How did you link up with Dave Cobb for these last two records?
I met him a few years back. I cut the LP from last year with Dave as well. I met him right before we started working on that, so I guess we met a little over a year ago. He had been turned onto my stuff through a couple mutual friends, one of ‘em being Chris Powell who drums on my records. Chris was playing a gig—one of the first gigs I ever did in Nashville. Chris was drumming with Jamey Johnson at this fundraiser, and I played a few songs to open the show. He heard ‘em and liked them. I was obviously aware of Dave beforehand, he had done all of these great records, and that’s how he found out about me. We went out and got a bite to eat to discuss working together, and one thing led to another. I’m glad to call him a friend. He’s a good guy.
Was there anything sonically you wanted to do differently on this record?
With the last record I gave Dave the reigns in the role of production. I let him go with it. I trusted him and I wasn’t as sure of what I wanted that end product to be. With this one, I was a little more pre-meditated and I had a better idea of what I wanted to do. So I stepped into a sort of co-producer role with this one and made more calls that I didn’t with the last one. That presents a lot of changes just in the way the songs turn out, the way the record sounds. I think Dave knew I’d be playing more of a role because when I decided to make a western record, that has a big effect on the way the music sounds, with the arrangements and the instruments. It was a no-brainer for us to take that approach. Dave was still definitely in that producer role but I was sitting side-by-side with him. I’m just real proud of how it turned out.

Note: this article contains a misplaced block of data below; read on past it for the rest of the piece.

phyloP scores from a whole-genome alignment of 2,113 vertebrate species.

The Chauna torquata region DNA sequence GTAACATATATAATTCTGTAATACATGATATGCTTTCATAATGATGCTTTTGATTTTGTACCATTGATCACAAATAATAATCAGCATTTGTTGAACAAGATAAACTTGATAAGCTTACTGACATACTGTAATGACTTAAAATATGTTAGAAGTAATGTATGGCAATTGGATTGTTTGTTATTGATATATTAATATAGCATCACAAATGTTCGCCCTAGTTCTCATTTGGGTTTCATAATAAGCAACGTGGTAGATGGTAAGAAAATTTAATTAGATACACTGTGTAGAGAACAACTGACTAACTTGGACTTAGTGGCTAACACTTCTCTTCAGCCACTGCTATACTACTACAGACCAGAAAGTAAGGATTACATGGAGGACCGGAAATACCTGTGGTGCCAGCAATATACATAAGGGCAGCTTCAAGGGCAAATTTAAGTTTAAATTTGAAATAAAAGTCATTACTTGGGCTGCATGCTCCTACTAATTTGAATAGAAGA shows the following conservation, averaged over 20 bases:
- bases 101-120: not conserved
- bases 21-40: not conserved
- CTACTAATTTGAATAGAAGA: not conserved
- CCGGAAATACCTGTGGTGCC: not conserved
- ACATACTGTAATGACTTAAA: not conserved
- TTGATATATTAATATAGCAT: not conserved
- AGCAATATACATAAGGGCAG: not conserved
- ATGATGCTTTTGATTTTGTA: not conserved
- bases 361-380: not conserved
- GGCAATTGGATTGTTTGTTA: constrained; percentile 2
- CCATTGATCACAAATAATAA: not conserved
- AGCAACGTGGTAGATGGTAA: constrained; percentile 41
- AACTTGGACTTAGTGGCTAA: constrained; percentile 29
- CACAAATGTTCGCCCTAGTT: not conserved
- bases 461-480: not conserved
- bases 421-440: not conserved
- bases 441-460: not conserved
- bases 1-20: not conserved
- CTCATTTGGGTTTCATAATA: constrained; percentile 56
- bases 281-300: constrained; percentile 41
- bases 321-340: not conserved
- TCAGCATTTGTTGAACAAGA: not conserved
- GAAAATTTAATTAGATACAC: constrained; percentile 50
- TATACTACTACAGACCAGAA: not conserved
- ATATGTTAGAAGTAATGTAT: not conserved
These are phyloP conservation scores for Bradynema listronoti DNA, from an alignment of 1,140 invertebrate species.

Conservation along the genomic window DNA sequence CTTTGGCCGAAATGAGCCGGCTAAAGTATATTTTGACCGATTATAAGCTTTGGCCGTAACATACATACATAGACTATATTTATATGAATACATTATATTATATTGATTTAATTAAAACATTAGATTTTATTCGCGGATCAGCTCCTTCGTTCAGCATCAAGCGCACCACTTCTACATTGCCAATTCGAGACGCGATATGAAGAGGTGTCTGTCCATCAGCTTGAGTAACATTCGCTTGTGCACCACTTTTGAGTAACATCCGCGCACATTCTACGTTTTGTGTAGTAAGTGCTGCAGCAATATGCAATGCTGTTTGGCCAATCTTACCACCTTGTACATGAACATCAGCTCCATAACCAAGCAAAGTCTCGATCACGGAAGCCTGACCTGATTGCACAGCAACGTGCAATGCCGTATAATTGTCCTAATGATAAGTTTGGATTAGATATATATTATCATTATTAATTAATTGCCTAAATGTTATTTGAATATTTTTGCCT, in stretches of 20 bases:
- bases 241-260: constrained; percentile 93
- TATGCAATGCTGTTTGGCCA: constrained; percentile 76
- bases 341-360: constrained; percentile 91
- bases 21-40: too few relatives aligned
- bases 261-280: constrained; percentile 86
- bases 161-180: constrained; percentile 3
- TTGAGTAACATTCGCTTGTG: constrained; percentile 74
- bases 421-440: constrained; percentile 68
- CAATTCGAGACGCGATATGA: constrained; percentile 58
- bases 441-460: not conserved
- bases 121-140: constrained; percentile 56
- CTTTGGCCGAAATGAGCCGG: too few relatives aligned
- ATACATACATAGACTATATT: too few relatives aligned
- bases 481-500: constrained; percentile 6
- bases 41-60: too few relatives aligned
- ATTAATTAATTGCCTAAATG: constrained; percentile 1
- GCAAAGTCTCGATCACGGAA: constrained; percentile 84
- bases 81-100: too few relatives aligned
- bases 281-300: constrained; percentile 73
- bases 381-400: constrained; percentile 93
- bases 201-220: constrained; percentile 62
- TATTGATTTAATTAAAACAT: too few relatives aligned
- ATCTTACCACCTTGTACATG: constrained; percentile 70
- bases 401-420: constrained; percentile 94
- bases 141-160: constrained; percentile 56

Do you have a favorite track on the record?
That’s tough. From a songwriting point of view, I think “Plain to See Plainsman” is my best work, but my favorite one to listen to right now is the last one, a traditional tune called “Tying Knots in the Devil’s Tail,” which I cut with a few buddies. That was a lot of fun because we really let loose with that one. We had a couple drinks of tequila before we went in and just approached it with a reckless abandon. Dave was all for it, too. We had so much fun with that one and I hope the listener hears it the same way I do.
What do you hope people take away from this album?